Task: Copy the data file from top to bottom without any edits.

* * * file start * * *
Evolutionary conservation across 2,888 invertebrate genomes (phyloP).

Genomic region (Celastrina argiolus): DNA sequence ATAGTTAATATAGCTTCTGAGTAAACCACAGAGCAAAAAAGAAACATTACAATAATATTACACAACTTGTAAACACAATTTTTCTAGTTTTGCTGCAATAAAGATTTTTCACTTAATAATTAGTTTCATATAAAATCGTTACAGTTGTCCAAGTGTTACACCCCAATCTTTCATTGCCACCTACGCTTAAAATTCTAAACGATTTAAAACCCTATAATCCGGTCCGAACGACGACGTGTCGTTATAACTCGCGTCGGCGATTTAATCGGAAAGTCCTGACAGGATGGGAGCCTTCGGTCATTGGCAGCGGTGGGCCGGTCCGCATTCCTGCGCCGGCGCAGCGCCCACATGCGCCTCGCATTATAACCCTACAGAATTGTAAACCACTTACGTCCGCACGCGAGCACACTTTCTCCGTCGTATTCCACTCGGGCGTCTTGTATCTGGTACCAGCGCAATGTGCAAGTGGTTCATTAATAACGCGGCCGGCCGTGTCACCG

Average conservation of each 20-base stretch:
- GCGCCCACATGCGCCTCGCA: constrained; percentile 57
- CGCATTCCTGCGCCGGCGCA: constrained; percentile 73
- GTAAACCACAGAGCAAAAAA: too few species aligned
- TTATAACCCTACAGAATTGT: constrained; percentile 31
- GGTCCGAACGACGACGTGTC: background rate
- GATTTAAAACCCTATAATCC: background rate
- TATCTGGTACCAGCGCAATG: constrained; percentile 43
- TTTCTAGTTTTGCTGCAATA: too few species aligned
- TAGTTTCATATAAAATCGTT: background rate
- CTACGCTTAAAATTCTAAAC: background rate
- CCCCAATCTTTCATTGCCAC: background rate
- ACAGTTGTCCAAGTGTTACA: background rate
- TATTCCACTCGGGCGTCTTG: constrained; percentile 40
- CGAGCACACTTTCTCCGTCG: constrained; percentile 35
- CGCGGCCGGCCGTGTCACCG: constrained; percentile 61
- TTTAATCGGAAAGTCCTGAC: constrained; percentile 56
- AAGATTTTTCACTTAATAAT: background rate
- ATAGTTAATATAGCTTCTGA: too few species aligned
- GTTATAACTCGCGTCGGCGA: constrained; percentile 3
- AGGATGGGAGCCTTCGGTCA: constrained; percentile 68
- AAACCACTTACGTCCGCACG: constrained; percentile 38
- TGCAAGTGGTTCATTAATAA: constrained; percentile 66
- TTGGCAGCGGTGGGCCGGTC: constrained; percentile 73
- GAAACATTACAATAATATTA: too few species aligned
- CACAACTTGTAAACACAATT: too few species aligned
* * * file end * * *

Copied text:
Evolutionary conservation across 2,888 invertebrate genomes (phyloP).

Genomic region (Celastrina argiolus): DNA sequence ATAGTTAATATAGCTTCTGAGTAAACCACAGAGCAAAAAAGAAACATTACAATAATATTACACAACTTGTAAACACAATTTTTCTAGTTTTGCTGCAATAAAGATTTTTCACTTAATAATTAGTTTCATATAAAATCGTTACAGTTGTCCAAGTGTTACACCCCAATCTTTCATTGCCACCTACGCTTAAAATTCTAAACGATTTAAAACCCTATAATCCGGTCCGAACGACGACGTGTCGTTATAACTCGCGTCGGCGATTTAATCGGAAAGTCCTGACAGGATGGGAGCCTTCGGTCATTGGCAGCGGTGGGCCGGTCCGCATTCCTGCGCCGGCGCAGCGCCCACATGCGCCTCGCATTATAACCCTACAGAATTGTAAACCACTTACGTCCGCACGCGAGCACACTTTCTCCGTCGTATTCCACTCGGGCGTCTTGTATCTGGTACCAGCGCAATGTGCAAGTGGTTCATTAATAACGCGGCCGGCCGTGTCACCG

Average conservation of each 20-base stretch:
- GCGCCCACATGCGCCTCGCA: constrained; percentile 57
- CGCATTCCTGCGCCGGCGCA: constrained; percentile 73
- GTAAACCACAGAGCAAAAAA: too few species aligned
- TTATAACCCTACAGAATTGT: constrained; percentile 31
- GGTCCGAACGACGACGTGTC: background rate
- GATTTAAAACCCTATAATCC: background rate
- TATCTGGTACCAGCGCAATG: constrained; percentile 43
- TTTCTAGTTTTGCTGCAATA: too few species aligned
- TAGTTTCATATAAAATCGTT: background rate
- CTACGCTTAAAATTCTAAAC: background rate
- CCCCAATCTTTCATTGCCAC: background rate
- ACAGTTGTCCAAGTGTTACA: background rate
- TATTCCACTCGGGCGTCTTG: constrained; percentile 40
- CGAGCACACTTTCTCCGTCG: constrained; percentile 35
- CGCGGCCGGCCGTGTCACCG: constrained; percentile 61
- TTTAATCGGAAAGTCCTGAC: constrained; percentile 56
- AAGATTTTTCACTTAATAAT: background rate
- ATAGTTAATATAGCTTCTGA: too few species aligned
- GTTATAACTCGCGTCGGCGA: constrained; percentile 3
- AGGATGGGAGCCTTCGGTCA: constrained; percentile 68
- AAACCACTTACGTCCGCACG: constrained; percentile 38
- TGCAAGTGGTTCATTAATAA: constrained; percentile 66
- TTGGCAGCGGTGGGCCGGTC: constrained; percentile 73
- GAAACATTACAATAATATTA: too few species aligned
- CACAACTTGTAAACACAATT: too few species aligned